The Science of Forming

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Intro to Strain Analysis: Techniques to Promote Measurement Accuracy

Danny Schaeffler, with 30 years of materials and applications experience, is co-founder of 4M Partners, LLC and founder and president of Engineering Quality Solutions (EQS). EQS provides product-applications assistance to materials and manufacturing companies; 4M teaches fundamentals and practical details of material properties, forming technologies, processes and troubleshooting needed to form high-quality components. Schaeffler, who also spent 10 years at LTV Steel Co., received his Bachelor of Science degree in Materials Science and Engineering from the Johns Hopkins University in Baltimore, MD, and Master of Science and Doctor of Philosophy degrees in Materials Engineering from Drexel University in Philadelphia, PA. Danny Schaeffler Tel. 248/66-STEEL E-mail ds@eqsgroup.com: or Danny@learning4m.com

Thursday, June 27, 2019

 The metalforming industry lost a vocal advocate when Dr. Stuart Keeler passed away this past May. The Science of Forming was not just the name of the column he wrote for almost 20 years, (from 1999 through 2017), but a description of his many contributions to the field. Whether lecturing in a classroom setting or next to a stamping press in a tool shop, Stu highlighted the importance of using data in a field previously dominated by art. His leadership, passion and guidance will be missed.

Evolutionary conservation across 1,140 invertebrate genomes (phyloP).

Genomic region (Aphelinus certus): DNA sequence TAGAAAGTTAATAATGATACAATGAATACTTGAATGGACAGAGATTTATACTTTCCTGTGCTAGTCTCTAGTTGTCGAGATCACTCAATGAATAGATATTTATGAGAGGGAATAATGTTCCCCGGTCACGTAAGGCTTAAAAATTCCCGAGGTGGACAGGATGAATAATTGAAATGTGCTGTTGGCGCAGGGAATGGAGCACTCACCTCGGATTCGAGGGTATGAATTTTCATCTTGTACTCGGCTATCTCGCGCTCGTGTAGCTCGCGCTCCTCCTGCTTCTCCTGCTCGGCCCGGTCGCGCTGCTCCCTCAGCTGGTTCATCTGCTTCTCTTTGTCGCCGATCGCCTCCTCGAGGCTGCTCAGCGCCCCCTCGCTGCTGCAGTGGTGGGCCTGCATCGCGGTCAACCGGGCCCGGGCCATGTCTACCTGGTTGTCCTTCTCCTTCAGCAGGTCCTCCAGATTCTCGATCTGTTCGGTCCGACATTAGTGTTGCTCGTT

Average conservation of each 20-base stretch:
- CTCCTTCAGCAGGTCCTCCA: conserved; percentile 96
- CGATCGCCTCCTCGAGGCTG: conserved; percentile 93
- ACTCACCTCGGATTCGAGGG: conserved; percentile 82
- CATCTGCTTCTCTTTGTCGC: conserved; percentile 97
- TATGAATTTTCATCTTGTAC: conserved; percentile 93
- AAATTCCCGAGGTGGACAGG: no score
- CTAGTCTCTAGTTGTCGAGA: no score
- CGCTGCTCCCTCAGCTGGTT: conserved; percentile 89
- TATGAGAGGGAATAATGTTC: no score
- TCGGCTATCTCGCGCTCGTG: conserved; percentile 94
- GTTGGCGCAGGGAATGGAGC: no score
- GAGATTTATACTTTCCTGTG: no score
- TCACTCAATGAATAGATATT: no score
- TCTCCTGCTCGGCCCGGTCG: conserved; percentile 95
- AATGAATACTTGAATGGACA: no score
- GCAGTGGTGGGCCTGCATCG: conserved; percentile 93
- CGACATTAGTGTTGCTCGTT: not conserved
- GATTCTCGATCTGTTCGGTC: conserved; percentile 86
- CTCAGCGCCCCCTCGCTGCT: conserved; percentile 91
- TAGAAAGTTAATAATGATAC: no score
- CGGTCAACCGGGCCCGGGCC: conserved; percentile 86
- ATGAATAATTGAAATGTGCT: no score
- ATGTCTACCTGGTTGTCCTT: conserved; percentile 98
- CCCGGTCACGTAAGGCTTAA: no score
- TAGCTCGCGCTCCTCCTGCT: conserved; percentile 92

The stamped-part-development process becomes more robust when strain analysis is used to ensure that stampings can tolerate the natural and inherent variation in mechanical properties of the ordered sheet metal. Techniques employed by strain analysis practitioners influence the results, and as a result, the conclusions drawn from the analysis.

FLC0 is defined as the lowest point on the Forming Limit Curve and occurs at 0 minor strain. The Keeler equation for low-carbon steel can be used:

Equation 1

FLC0 = (23.3+14.2t) x (n/0.21)

where t represents sheet thickness (mm), and n denotes the n-value. In the example of a 0.8-mm-thick drawing steel with an n-value of 0.18, this equation determines FLC0 as 30 percent. Standard practice is to drop this value by 10 percent to account for the marginal zone, so we target a maximum value on the major strain axis of 20 percent.

This value must be put into perspective. In circle grid strain analysis, a flat metal sheet containing a grid pattern of 0.100-in.-dia. circles is formed and the circles flow into ellipses. Should a maximum major-strain value of 20 percent be allowed, then the locations that measure 0.120 in. on the long axis rest on the boundary of the safe/marginal zone. For this article, assume a minor strain of 0 percent, or plane strain, to make the math easier.